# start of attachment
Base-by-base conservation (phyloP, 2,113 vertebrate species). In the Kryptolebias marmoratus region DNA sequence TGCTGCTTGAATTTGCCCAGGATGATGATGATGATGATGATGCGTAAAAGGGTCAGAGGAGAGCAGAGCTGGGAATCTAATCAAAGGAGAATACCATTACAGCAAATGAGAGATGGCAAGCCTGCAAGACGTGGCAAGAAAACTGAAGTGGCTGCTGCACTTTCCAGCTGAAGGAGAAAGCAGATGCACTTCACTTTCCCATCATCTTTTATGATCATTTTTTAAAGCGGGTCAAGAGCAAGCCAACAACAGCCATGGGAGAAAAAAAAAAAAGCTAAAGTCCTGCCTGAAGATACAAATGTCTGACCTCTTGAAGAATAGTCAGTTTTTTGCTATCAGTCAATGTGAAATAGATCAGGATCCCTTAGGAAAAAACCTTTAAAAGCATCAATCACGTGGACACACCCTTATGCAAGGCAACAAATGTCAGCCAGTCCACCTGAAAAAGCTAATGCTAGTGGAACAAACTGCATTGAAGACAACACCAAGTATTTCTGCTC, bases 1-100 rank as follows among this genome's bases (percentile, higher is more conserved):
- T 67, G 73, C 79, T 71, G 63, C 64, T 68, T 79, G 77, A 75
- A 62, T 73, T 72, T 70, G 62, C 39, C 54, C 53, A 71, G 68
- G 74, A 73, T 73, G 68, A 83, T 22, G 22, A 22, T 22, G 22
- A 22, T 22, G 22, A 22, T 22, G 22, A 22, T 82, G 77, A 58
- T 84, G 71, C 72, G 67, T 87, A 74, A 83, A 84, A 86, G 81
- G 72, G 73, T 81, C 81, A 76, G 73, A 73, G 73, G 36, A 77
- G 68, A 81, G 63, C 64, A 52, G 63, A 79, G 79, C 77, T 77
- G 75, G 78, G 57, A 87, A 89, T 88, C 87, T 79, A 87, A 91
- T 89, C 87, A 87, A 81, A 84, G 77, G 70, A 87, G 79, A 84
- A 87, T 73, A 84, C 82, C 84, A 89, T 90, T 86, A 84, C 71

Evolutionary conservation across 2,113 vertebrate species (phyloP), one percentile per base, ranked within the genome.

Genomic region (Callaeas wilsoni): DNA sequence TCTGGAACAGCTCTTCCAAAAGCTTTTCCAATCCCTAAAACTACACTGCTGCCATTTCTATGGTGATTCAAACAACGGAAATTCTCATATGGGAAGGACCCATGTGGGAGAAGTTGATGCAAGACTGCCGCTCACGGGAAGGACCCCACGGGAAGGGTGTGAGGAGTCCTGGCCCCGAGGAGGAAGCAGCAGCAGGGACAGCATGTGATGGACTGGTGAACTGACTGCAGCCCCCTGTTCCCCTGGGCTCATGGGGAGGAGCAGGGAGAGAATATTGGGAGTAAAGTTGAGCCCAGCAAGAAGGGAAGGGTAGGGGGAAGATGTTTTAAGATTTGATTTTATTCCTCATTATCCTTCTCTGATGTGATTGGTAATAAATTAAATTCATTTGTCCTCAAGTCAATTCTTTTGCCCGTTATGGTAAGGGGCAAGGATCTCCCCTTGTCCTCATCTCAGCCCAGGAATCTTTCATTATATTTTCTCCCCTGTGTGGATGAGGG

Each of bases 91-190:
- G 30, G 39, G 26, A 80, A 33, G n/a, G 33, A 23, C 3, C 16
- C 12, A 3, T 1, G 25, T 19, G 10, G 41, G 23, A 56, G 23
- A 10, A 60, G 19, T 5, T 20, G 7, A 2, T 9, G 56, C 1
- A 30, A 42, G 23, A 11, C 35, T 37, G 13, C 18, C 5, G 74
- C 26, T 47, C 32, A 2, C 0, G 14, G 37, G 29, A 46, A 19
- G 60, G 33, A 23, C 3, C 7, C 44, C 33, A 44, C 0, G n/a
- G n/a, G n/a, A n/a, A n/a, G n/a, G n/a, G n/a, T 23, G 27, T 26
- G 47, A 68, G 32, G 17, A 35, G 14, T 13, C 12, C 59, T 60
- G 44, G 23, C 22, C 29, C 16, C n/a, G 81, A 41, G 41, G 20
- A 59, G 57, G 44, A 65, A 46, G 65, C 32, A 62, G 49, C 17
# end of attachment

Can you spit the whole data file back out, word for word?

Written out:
Base-by-base conservation (phyloP, 2,113 vertebrate species). In the Kryptolebias marmoratus region DNA sequence TGCTGCTTGAATTTGCCCAGGATGATGATGATGATGATGATGCGTAAAAGGGTCAGAGGAGAGCAGAGCTGGGAATCTAATCAAAGGAGAATACCATTACAGCAAATGAGAGATGGCAAGCCTGCAAGACGTGGCAAGAAAACTGAAGTGGCTGCTGCACTTTCCAGCTGAAGGAGAAAGCAGATGCACTTCACTTTCCCATCATCTTTTATGATCATTTTTTAAAGCGGGTCAAGAGCAAGCCAACAACAGCCATGGGAGAAAAAAAAAAAAGCTAAAGTCCTGCCTGAAGATACAAATGTCTGACCTCTTGAAGAATAGTCAGTTTTTTGCTATCAGTCAATGTGAAATAGATCAGGATCCCTTAGGAAAAAACCTTTAAAAGCATCAATCACGTGGACACACCCTTATGCAAGGCAACAAATGTCAGCCAGTCCACCTGAAAAAGCTAATGCTAGTGGAACAAACTGCATTGAAGACAACACCAAGTATTTCTGCTC, bases 1-100 rank as follows among this genome's bases (percentile, higher is more conserved):
- T 67, G 73, C 79, T 71, G 63, C 64, T 68, T 79, G 77, A 75
- A 62, T 73, T 72, T 70, G 62, C 39, C 54, C 53, A 71, G 68
- G 74, A 73, T 73, G 68, A 83, T 22, G 22, A 22, T 22, G 22
- A 22, T 22, G 22, A 22, T 22, G 22, A 22, T 82, G 77, A 58
- T 84, G 71, C 72, G 67, T 87, A 74, A 83, A 84, A 86, G 81
- G 72, G 73, T 81, C 81, A 76, G 73, A 73, G 73, G 36, A 77
- G 68, A 81, G 63, C 64, A 52, G 63, A 79, G 79, C 77, T 77
- G 75, G 78, G 57, A 87, A 89, T 88, C 87, T 79, A 87, A 91
- T 89, C 87, A 87, A 81, A 84, G 77, G 70, A 87, G 79, A 84
- A 87, T 73, A 84, C 82, C 84, A 89, T 90, T 86, A 84, C 71

Evolutionary conservation across 2,113 vertebrate species (phyloP), one percentile per base, ranked within the genome.

Genomic region (Callaeas wilsoni): DNA sequence TCTGGAACAGCTCTTCCAAAAGCTTTTCCAATCCCTAAAACTACACTGCTGCCATTTCTATGGTGATTCAAACAACGGAAATTCTCATATGGGAAGGACCCATGTGGGAGAAGTTGATGCAAGACTGCCGCTCACGGGAAGGACCCCACGGGAAGGGTGTGAGGAGTCCTGGCCCCGAGGAGGAAGCAGCAGCAGGGACAGCATGTGATGGACTGGTGAACTGACTGCAGCCCCCTGTTCCCCTGGGCTCATGGGGAGGAGCAGGGAGAGAATATTGGGAGTAAAGTTGAGCCCAGCAAGAAGGGAAGGGTAGGGGGAAGATGTTTTAAGATTTGATTTTATTCCTCATTATCCTTCTCTGATGTGATTGGTAATAAATTAAATTCATTTGTCCTCAAGTCAATTCTTTTGCCCGTTATGGTAAGGGGCAAGGATCTCCCCTTGTCCTCATCTCAGCCCAGGAATCTTTCATTATATTTTCTCCCCTGTGTGGATGAGGG

Each of bases 91-190:
- G 30, G 39, G 26, A 80, A 33, G n/a, G 33, A 23, C 3, C 16
- C 12, A 3, T 1, G 25, T 19, G 10, G 41, G 23, A 56, G 23
- A 10, A 60, G 19, T 5, T 20, G 7, A 2, T 9, G 56, C 1
- A 30, A 42, G 23, A 11, C 35, T 37, G 13, C 18, C 5, G 74
- C 26, T 47, C 32, A 2, C 0, G 14, G 37, G 29, A 46, A 19
- G 60, G 33, A 23, C 3, C 7, C 44, C 33, A 44, C 0, G n/a
- G n/a, G n/a, A n/a, A n/a, G n/a, G n/a, G n/a, T 23, G 27, T 26
- G 47, A 68, G 32, G 17, A 35, G 14, T 13, C 12, C 59, T 60
- G 44, G 23, C 22, C 29, C 16, C n/a, G 81, A 41, G 41, G 20
- A 59, G 57, G 44, A 65, A 46, G 65, C 32, A 62, G 49, C 17